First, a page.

I enjoyed reading a letter in the Financial Times recently from Vivian Bush of Bush the Opticians in Hessle, East Yorks.
Titled ‘Clogs to clogs’ keeps many a business grounded he says
Why might family-owned companies, according to PwC’s survey shun rapid growth? Maybe the generational bank of knowledge and wisdom says that aggressive expansion demands unrealistic gearing in order to generate the vanity of turnover. A healthy aversion to risk, and that old metaphor “clogs to clogs in three generations”, keeps many a family business in the land where profit is sanity, and cash reality.
I was amused to read in the Financial Times that KPMG (one of the Big Four) is offering a cloud-computing accountancy service for a fraction of its normal fees.
Aimed at faster-growing small and medium sized enterprises (SMEs) they will be charged a monthly fee “starting at £150, rather than the £600 plus per hour charged by senior partners for auditing or advising larger companies”.
Carl Williams, northwest managing partner of Grant Thornton, like me, has his doubts
They [KPMG] will return to the big businesses when that work [tax and corporate advisory work] picks up.
I would add:
- How much experience do KPMG have of working with small businesses?
- I find it hard to believe that £150 will buy much advice from experienced KPMG staff
- Those companies which need a more hands-on approach from their accountants will be paying more than the starting fee of £150
- For a fraction of the £150 monthly fee a company can use Xero accounting software to deal with their accounting, payroll and VAT
My advice would be to contact a firm of accountants who match your business and who are geared up to work with SMEs using the latest online technology and discover that size does matter!
The government is trying to give HMRC the power to access our bank accounts without recourse to anyone!
I know how often mistakes are made by HMRC and how difficult and how long it can take to correct their errors. My own Institute has said
To let HMRC take the money from bank accounts and argue later is not appropriate in a democratic society.
Please click on the link below to sign an e-petition to help prevent these proposals becoming law.
My Tweet to Nigel Farage didn’t produce a reply, so I decided to take the bull by the horns and try and find the answer myself.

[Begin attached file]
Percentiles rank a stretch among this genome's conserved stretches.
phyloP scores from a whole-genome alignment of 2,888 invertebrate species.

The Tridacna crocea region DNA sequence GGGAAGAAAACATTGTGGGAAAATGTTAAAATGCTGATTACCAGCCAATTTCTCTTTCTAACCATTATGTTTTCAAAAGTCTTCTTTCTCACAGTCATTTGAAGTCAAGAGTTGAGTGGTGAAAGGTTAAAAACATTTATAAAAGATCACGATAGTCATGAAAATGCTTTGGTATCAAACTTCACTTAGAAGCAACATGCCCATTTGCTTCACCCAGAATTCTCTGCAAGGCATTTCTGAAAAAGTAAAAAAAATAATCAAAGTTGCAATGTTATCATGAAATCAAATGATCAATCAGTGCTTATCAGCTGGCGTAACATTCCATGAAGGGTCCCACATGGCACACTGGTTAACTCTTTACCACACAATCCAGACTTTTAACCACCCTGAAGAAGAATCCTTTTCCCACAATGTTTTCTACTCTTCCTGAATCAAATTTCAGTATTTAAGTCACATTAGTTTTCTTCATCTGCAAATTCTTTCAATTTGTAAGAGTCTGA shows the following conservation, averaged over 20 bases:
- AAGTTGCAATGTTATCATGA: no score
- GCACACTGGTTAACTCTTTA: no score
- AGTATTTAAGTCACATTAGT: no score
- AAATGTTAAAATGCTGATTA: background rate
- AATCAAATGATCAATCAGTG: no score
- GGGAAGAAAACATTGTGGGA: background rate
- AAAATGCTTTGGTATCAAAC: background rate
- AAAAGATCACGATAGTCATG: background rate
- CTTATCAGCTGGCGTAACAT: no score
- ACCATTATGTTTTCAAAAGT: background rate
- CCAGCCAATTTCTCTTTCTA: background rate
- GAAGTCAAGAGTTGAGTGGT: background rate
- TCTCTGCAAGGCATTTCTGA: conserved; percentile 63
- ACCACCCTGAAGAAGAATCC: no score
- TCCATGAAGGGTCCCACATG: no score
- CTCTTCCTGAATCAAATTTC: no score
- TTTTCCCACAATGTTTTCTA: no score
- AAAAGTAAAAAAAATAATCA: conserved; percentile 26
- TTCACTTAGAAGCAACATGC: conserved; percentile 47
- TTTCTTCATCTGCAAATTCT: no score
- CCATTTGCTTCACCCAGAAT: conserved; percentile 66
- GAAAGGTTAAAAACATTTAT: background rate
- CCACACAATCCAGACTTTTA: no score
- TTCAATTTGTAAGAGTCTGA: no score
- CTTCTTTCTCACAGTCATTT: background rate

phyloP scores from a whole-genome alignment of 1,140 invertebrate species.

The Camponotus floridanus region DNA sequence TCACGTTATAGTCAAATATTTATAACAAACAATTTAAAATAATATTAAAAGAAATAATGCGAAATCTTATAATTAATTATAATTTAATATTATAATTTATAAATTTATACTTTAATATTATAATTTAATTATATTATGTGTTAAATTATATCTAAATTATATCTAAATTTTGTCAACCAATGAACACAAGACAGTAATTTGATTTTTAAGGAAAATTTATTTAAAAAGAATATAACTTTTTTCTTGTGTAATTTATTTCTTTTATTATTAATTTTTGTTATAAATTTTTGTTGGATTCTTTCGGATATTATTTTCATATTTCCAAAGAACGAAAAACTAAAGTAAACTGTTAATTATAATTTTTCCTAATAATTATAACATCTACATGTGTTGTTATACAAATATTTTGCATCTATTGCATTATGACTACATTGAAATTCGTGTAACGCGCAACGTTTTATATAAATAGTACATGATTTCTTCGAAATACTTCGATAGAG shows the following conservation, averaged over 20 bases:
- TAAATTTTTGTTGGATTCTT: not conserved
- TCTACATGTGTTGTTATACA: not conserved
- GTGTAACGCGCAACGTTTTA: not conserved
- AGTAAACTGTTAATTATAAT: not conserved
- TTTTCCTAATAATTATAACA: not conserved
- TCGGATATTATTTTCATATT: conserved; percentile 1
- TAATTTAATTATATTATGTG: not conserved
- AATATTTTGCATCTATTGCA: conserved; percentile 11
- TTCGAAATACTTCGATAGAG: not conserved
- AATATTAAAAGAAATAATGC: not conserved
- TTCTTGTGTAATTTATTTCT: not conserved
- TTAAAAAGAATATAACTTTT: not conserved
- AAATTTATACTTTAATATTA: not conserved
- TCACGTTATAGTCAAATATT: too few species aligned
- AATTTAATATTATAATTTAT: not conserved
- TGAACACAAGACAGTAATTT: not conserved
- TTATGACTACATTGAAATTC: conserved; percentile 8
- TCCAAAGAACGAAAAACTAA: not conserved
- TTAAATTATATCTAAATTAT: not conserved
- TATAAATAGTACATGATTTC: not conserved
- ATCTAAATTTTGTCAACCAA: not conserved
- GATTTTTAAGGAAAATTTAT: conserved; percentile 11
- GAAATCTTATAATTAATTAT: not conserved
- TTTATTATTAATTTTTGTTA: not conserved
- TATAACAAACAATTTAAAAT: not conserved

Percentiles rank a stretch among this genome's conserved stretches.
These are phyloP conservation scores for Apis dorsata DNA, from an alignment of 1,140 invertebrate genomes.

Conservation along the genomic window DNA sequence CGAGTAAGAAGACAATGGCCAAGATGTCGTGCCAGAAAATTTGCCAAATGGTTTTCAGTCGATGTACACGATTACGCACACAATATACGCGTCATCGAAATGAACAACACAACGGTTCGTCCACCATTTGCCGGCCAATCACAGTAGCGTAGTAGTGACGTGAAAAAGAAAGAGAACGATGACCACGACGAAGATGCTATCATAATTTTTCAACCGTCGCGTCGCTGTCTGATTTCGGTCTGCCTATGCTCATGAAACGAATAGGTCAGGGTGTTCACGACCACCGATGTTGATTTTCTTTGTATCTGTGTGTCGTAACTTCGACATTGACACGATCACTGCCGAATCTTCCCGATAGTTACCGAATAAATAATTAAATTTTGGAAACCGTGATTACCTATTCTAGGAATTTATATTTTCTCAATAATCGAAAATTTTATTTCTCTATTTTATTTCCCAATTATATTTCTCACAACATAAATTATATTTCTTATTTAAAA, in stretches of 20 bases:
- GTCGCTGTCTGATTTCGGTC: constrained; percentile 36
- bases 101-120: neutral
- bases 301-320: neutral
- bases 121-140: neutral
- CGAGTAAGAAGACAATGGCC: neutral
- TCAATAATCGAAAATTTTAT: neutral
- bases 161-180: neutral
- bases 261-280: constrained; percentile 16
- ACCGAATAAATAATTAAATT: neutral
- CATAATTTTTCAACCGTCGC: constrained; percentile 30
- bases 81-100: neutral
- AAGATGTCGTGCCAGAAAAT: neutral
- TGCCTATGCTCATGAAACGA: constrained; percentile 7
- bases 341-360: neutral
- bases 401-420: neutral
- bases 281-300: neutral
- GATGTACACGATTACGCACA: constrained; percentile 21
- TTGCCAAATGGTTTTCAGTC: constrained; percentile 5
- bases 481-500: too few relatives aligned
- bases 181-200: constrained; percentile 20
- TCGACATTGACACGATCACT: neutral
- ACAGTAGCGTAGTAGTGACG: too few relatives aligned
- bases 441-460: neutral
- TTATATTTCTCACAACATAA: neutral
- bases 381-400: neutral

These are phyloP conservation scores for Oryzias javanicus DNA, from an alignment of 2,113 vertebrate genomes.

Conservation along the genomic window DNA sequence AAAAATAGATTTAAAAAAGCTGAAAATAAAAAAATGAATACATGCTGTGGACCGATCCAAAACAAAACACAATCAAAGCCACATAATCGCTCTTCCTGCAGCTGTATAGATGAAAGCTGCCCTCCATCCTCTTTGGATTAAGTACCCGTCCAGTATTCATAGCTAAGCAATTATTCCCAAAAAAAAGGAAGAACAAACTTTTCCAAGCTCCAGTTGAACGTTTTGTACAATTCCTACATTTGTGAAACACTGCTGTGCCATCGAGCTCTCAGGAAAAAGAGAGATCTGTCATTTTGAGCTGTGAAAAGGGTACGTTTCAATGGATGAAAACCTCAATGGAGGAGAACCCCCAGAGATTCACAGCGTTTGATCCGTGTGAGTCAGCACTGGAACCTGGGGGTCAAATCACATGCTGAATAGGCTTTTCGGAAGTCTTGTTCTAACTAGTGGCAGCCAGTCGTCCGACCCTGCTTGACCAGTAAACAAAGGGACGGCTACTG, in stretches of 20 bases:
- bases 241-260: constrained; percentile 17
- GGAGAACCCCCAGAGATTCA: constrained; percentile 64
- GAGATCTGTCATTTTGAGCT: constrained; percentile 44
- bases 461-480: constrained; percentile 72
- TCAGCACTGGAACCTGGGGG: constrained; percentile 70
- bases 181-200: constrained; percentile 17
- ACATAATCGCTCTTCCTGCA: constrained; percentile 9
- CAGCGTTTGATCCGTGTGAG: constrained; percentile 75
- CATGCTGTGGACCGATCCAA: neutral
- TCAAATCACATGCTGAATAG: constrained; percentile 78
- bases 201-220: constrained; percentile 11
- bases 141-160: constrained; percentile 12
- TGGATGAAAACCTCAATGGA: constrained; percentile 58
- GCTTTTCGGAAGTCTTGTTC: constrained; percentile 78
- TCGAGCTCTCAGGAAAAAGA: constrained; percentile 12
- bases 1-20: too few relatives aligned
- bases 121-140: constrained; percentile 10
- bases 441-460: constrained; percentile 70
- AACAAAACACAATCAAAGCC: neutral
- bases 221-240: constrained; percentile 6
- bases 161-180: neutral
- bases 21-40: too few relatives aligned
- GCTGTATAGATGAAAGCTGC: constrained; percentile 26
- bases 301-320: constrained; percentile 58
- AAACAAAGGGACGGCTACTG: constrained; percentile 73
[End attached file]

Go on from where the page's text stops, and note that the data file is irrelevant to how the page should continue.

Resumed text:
Rather surprisingly entering ” UKIP micobusinesses” into Google only produced a handful of results, two of which were links to my blog!
However, there was one from Margot Parker, a UKIP MEP, titled
UKIP is the party of real business
I have to admit I did expect a little more
The Westmorland Gazette kindly published a letter I sent them a couple of weeks ago about Kendal’s traffic problems
When will Cumbria County Council realise that spending more taxpayers’ money will not improve Kendal’s roads?
Enforcing the law in respect of parking and loading/unloading will free up the town more than new roads, cycle tracks and improved bus services (Gazette, September 25, “£6.8m plan to free up roads”)
With all the excitement (?) of the party conferences I may have missed what UKIP have said about this, so I thought I’d send Nigel Farage a tweet.
I’ll let you know what he says.
Last week the Westmorland Gazette published an interview with Ian Stephens of Cumbria Tourism under the title
Lake District tourism industry needs to continually improve and invest
Because a great deal of our clients rely on tourism I felt it was important I should read the article to see what advice Cumbria Tourism was offering Cumbrian businesses.
Finding it was difficult!
The final two paragraphs (less than 10% of the article) said
We need to keep our share of that [a globally-competitive market place] otherwise we will lose out to other areas.
Cumbria is not lagging behind necessarily, it’s still got a fantastic, profound and diverse visitor offer but it needs to continue to improve and invest to keep pace.
Unfortunately the other 90% words concentrated on how wonderful Cumbria Tourism is!
Even worse, however, is the fact that Cumbria Tourism offers no advice on how to “continually improve and invest”.
Words are cheap Mr Stephens. Cumbrian businesses don’t need to be told what to do they need to be shown how to do it.
Are you and Cumbria Tourism up to the task?
I’ve read a great deal about David Cameron’s tax “giveaway”, most of it has been highly critical, and to be honest I do wonder how George Osborne will find £7bn to pay for it but I can’t help feeling that Cameron has the right idea.
One of his supporters is Christian May, head of communications at the Institute of Directors, who in an article on CITYA.M. sums up the speech in one sentence:
Rewarding those who do the right thing.
Our future prosperity depends on people who do the “right thing”, i.e. work hard, pay their taxes, save and support themselves. It doesn’t mean that we ignore those in society who can’t do this but not encouraging the “doers” will not solve our problems.
It’s time to take pride in ourselves and our country.
We’re now more than half way through the political conferences and I can’t think of a better way of summing them up than this tweet by Giles Mooney.
Yesterday, the new, slim George Osborne, announced his new “Google tax”, an attempt to crackdown on the double Irish arrangement – a tax avoidance strategy that multinational corporations use to lower their corporate tax liability first used by Apple.
I have my doubts as to how effective this will be. Politicians of all parties have too cosy an arrangement with multinationals who promise job creation in exchange for “sweetheart deals” with the tax authorities.
Perhaps we do need the European Union after all.